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About the Book
Book Title: Minding the Light
Author: Suzanne Woods Fisher
Genre: Historical Romance
Release date: July 3, 2018
Six long years ago, Captain Reynolds Macy sailed away from his bride, looking forward to the day when he would return to Nantucket Island with a ship’s hold full of whale oil. But when that momentous day finally arrives, Ren soon discovers that everything has changed in his absence. Everything. “Is nothing on this island as it appears to be?” he whispers in despair.
Unlike most islanders, bold and spirited Daphne Coffin doesn’t defer to Ren as an authoritative whalemaster, but sees through his aloofness to the aching heart beneath. She encourages him to return to his Quaker roots and “mind the Light,” finding solace in God and community. As Ren becomes the man she believes him to be–honorable, wise, faithful–she finds herself falling in love with him.
But how can she, when her heart is spoken for? Tristram Macy is Ren’s business partner, cousin, and best friend–and Daphne’s fiancé. Love always comes at a cost, but when is the price too high?
Suzanne Woods Fisher welcomes readers back to the Quaker community on Nantucket Island for this riveting love story, full of unexpected moments.
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About the Author
Carol-award winner Suzanne Woods Fisher writes untold stories about inspiring people. With over one million copies of her books sold worldwide, she is the bestselling author of fiction and non-fiction, ranging from Amish Peace: Simple Wisdom for a Complicated World to the historical novel Anna’s Crossing.
Guest Post from Suzanne
8 Curious Facts you Probably Didn’t Know about Nantucket Island
This beautiful island, thirty miles off Cape Cod, is steeped in history. Here are just a few interesting reasons to add a visit to Nantucket to your bucket list.
1) During the first half of the nineteenth century, Nantucket was considered to be the wealthiest port in the world…all because of whale oil.
2) Petticoat Row is a 19th century nickname for a portion of Centre Street between Main Street and Broad Street. Many shops on Nantucket were run by women while the men were off to sea in whaling ships for years at a time. Quakerism, with its emphasis on equality, provided working women with community respect, value and esteem. The next time you’re visiting Nantucket, be sure to stop by the Petticoat Row Bakery for a morning glory muffin.
3) The use of laudanum (opium) was described by a visiting French as prevalent among the women of Nantucket. Loyal Nantucketers vehemently denied his claim. However, in the 1980s, construction workers digging to Nantucket’s sewer lines found heaps of opium bottles buried in the ground.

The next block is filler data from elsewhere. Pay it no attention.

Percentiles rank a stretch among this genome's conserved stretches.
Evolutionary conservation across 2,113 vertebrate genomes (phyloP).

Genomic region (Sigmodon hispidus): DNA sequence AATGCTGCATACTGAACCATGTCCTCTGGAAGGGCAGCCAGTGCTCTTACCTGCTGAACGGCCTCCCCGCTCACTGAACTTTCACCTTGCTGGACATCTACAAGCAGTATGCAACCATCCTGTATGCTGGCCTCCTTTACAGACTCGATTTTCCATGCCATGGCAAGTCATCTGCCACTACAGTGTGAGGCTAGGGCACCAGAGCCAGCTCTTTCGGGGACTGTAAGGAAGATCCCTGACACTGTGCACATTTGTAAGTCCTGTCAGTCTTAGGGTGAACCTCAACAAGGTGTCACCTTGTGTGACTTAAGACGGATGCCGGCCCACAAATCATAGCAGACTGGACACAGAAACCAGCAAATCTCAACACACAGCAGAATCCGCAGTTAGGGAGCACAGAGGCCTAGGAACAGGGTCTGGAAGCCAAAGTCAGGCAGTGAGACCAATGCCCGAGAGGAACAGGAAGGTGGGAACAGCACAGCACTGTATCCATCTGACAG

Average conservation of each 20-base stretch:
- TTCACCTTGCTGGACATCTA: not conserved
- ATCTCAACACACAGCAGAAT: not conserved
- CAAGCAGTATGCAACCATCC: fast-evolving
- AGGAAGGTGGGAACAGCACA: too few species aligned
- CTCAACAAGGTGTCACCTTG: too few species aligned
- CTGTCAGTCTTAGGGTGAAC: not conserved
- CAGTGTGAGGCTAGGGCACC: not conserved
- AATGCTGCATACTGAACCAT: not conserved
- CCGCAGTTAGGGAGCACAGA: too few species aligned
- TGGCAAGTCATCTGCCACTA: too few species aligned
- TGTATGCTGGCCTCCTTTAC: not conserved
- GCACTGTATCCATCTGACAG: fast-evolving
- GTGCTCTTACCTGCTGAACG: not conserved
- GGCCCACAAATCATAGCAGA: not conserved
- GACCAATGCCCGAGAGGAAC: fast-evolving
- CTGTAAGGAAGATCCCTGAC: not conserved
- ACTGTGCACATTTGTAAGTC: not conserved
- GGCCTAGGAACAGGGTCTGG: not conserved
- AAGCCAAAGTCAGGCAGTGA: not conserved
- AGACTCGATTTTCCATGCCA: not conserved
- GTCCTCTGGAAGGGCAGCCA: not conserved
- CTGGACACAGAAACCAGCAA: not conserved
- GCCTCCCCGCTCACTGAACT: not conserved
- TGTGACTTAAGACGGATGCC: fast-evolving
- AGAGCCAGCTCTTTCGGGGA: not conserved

For centuries, laudanum was considered to be not only harmless but beneficial. Its very name in Latin is landare, which means to praise. Other names for it: Mother’s Helper (to sedate children), Sea Calm (for seasickness). It was used for all kinds of ailments, from sleeplessness to menstrual cramps to treatment of chronic pain, and available without prescription up until the twentieth century, when it was found to be highly addictive.
4) Nantucket Cent Schools were a carryover from England and the cost was exactly what the name implied. In New England they were kept by refined, thrifty women who often taught their own or their neighbors’ children until they were old enough to enter schools of a higher grade. I came across a story of a boy whose mother stuck a penny in his mouth each day so that he would remember to pay the teacher.
5) Moby Dick, written by Herman Melville in 1851, was based on a true-life event that occurred in 1820 to the Nantucket whaleship Essex and her crew. You can find out more about this ill-fated voyage if you visit Nantucket’s awesome whaling museum.
6) Speaking of…the whaling museum on Nantucket Island is called the Peter Foulger Whaling Museum. Peter Foulger was one of the early settlers to the island, and could be considered a Renaissance Man: inventor, surveyor, teacher, missionary to the Wampanoag Indians. And his grandson was none other than Benjamin Franklin.
7) Nantucketers were, for the most part, related to each other in the seventeenth, eighteenth, and nineteenth centuries. The prosperous island was settled by a small group of families, with less than a dozen surnames: Coffin, Macy, Starbuck, Bunker, Hussey, Gardner, Mayhew, Swain, Barnard, Coleman, Worth, Mitchell. Those names are still common on the island.
8) There’s a good reason those surnames sound familiar to you—many of those early settlers had descendants who started business empires. Recognize these? Macy (retailer) and Folger (coffee).
It is very interesting to read a book of two time periods and both were still historical. I wondered as I was reading it if both time periods were written at the same time or separate and then combined together. This book must of taken a while to write. This is one of those books that has a surprise ending and no way I am giving any hints, I love books like that. When I got to the end I wasn’t ready to leave the characters. I felt bad for Daphne’s mother, she missed out on so much by the way she felt about things.
I received an complementary copy of the book from Celebrate Lit and the publisher. I was not required to write an positive review and this is my own opinion.